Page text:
FKB successfully obtained CPLR § 3212 summary judgment dismissal from Justice R. Bruce Cozzens, Jr. in the Supreme Court, Nassau County.
In this action, Plaintiff claimed he was convinced by a non-party “con artist” to take out a series of three (3) “hard money” collateralized loans. After the loans were completed, and without representation from counsel, plaintiff provided the proceeds of the loan to the “con artist,” who promised to invest the money and provide plaintiff a 5% return on his investment. After the “con artist” failed to return the funds to plaintiff (or provide the promised interest on the loans), plaintiff defaulted on the loans.
This legal malpractice action arose from representation by FKB’s client’s law partner (“Partner”) of plaintiff in one (1) of the loan transactions which used plaintiff’s residential property, commercial property, and stock of plaintiff’s corporation as collateral. After fully negotiating the terms of the loan with the lender, plaintiff hired the Partner to represent him at closing. At the time, FKB’s client was unaware that her partner agreed to this representation and was not involved in the transaction. After executing the loan documents, plaintiff subsequently defaulted on the loan allegedly causing him to lose the collateral properties. Plaintiff thereafter claimed the Partner failed to properly advise him on the ramifications of the loan and that plaintiff never agreed to post the commercial property or corporate stock as collateral. Plaintiff further alleged that the transaction was somehow “fraudulent” and that the Partner conspired with the mortgage brokers, lender, and the “con artist” to whom Pandolfi gave the loan proceeds.
After discovery, FKB moved for summary judgment dismissal arguing that the Partner did not breach the standard of care necessary to establish legal malpractice and that the Partner’s actions could not be the proximate cause of plaintiff’s alleged damages as a matter of law. In the motion, FKB argued that: (a) the Partner was not retained to perform due diligence into the loan agreement which plaintiff negotiated prior to retention; (b) evidence demonstrates that the Partner properly explained the loan documents to plaintiff at closing; (c) plaintiff’s own default on his loan obligations negates the requisite element of “but for” proximate causation as does plaintiff’s independent agreement to provide the “con artist” with the loan proceeds; (d) plaintiff is judicially estopped from arguing that his damages were proximately caused by FKB’s client because he previously argued that the same damages were caused by the mortgage broker and lender in a related action (which was previously dismissed); and (e) plaintiff lost his residential property because of his default on a subsequent loan with respect to which the Partner was not involved.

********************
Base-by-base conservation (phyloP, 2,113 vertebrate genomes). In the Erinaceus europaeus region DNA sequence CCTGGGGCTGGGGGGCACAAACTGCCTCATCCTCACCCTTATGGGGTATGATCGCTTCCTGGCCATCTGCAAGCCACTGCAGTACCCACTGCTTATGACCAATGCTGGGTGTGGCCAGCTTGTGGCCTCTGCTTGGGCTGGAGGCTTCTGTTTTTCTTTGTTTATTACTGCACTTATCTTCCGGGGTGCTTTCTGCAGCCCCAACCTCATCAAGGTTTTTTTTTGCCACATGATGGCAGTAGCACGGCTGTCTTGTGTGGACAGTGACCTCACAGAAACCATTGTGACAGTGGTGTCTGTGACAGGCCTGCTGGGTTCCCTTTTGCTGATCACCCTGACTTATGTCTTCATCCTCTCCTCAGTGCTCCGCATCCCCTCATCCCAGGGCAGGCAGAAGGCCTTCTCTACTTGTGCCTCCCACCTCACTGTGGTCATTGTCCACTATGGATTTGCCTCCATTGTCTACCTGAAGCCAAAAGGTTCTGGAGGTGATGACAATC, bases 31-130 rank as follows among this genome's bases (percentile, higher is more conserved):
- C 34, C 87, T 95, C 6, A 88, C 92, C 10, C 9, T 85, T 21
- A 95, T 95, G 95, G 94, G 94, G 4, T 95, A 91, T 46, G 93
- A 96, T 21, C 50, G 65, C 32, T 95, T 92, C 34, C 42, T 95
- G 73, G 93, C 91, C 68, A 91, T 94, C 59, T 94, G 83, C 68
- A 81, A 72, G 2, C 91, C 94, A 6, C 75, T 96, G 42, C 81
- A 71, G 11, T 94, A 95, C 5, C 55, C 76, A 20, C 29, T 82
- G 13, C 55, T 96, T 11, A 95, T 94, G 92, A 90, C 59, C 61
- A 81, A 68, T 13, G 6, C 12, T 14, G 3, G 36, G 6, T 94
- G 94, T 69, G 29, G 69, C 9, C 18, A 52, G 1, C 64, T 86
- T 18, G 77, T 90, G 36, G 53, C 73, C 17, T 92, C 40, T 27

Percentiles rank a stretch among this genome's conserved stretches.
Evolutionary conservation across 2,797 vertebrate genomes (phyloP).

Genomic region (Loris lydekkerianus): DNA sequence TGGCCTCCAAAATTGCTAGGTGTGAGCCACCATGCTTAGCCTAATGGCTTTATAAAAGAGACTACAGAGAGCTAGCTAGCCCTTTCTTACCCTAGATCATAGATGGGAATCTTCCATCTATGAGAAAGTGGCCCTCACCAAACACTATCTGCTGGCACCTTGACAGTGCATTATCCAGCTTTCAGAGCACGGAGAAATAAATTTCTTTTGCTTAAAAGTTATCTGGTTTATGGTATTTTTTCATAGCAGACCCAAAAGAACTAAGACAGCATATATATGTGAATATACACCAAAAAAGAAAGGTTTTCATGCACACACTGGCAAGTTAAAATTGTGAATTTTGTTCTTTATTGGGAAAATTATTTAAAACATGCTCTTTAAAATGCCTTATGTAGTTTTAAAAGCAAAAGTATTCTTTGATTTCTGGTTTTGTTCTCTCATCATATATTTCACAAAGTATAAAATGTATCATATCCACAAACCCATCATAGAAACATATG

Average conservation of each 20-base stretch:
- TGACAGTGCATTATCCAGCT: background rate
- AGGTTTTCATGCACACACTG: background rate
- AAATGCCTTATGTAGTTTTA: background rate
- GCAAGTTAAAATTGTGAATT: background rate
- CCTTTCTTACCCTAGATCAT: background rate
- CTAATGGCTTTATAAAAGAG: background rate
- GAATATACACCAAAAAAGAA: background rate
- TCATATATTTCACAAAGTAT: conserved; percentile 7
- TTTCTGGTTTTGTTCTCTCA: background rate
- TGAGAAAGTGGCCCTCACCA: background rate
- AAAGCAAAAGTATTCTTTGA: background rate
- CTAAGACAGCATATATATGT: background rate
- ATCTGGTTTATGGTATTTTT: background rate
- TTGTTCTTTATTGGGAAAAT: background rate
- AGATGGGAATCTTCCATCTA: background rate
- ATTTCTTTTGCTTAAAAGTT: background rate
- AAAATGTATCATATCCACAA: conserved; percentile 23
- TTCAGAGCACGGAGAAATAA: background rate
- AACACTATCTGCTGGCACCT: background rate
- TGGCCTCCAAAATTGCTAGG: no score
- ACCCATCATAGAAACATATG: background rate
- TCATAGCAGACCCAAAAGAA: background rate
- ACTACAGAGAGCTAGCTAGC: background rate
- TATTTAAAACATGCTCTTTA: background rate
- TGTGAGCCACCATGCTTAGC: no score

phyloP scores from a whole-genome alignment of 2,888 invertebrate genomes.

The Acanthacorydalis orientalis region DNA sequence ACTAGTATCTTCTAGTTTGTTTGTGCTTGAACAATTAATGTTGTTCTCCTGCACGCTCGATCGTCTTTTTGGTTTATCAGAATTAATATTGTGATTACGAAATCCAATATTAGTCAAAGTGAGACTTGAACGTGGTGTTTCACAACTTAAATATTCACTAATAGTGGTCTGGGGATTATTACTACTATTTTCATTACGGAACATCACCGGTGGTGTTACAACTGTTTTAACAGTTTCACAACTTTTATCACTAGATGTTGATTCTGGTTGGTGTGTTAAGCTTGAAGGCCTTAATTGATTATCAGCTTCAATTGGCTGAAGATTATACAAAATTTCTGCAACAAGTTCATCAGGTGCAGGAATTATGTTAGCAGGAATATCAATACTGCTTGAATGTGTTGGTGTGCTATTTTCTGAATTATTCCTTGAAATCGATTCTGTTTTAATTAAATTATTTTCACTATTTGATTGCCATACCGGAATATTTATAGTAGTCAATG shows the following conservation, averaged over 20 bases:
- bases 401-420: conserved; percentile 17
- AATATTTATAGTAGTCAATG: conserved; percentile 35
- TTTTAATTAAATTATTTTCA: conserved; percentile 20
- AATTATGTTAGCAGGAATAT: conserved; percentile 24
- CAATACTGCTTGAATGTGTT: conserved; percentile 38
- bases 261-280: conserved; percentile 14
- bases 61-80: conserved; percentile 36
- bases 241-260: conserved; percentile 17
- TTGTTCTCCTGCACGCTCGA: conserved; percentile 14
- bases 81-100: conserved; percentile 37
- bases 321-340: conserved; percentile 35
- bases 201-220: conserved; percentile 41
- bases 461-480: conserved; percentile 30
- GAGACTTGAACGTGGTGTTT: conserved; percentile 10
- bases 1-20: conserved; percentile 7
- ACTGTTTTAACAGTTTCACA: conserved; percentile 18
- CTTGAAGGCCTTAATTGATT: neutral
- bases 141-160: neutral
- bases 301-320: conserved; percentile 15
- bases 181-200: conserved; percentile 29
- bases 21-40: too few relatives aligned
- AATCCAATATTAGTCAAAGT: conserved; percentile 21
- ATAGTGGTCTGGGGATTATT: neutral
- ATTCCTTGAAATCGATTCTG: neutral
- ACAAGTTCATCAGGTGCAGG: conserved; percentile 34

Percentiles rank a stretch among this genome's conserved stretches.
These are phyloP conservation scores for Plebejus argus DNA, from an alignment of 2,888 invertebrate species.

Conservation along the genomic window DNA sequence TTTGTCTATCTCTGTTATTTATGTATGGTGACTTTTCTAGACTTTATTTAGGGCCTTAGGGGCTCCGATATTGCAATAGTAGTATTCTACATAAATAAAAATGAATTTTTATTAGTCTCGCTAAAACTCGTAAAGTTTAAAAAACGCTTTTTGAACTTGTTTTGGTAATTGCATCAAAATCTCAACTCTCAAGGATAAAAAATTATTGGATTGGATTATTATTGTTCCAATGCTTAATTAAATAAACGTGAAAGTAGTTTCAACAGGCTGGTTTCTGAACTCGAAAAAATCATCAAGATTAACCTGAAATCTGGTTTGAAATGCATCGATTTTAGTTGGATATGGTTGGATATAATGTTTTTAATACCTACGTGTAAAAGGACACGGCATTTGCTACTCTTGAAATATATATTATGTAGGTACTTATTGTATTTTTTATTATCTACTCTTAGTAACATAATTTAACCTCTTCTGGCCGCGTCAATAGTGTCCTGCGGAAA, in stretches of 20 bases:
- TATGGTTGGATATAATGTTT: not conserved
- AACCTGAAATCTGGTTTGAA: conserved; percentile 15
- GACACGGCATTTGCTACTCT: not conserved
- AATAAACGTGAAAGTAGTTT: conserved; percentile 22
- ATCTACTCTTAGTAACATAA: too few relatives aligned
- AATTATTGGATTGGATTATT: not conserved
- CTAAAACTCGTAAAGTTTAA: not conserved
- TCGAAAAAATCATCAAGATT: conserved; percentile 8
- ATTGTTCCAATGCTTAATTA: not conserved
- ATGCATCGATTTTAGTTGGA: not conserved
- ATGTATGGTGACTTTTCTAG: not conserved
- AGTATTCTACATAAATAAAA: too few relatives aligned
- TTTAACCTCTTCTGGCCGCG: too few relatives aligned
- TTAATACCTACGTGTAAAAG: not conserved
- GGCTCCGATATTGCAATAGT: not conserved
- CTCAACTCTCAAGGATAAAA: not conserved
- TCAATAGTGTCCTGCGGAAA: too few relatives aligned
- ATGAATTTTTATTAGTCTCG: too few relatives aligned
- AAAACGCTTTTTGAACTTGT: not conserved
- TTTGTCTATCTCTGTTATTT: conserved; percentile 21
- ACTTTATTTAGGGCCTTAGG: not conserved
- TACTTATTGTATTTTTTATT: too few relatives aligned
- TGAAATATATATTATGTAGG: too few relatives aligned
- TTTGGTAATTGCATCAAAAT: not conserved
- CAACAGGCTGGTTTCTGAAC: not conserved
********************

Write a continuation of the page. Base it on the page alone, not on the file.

On January 10, 2018, Justice Cozzens granted summary judgment dismissal agreeing with FKB’s argument that plaintiff could not establish that the Partner proximately caused any of plaintiff’s alleged damages (and by extension, FKB’s client could not be held responsible for the alleged damages). Specifically, Justice Cozzens found that plaintiff “failed to demonstrate that he would have prevailed in the underlying action or would have not sustained damages but for the attorney’s negligence” (citing Rudolf v. Shayne, Dachs, Stanisci, Corker & Sauer, 8 N.Y.3d 438 (2007)).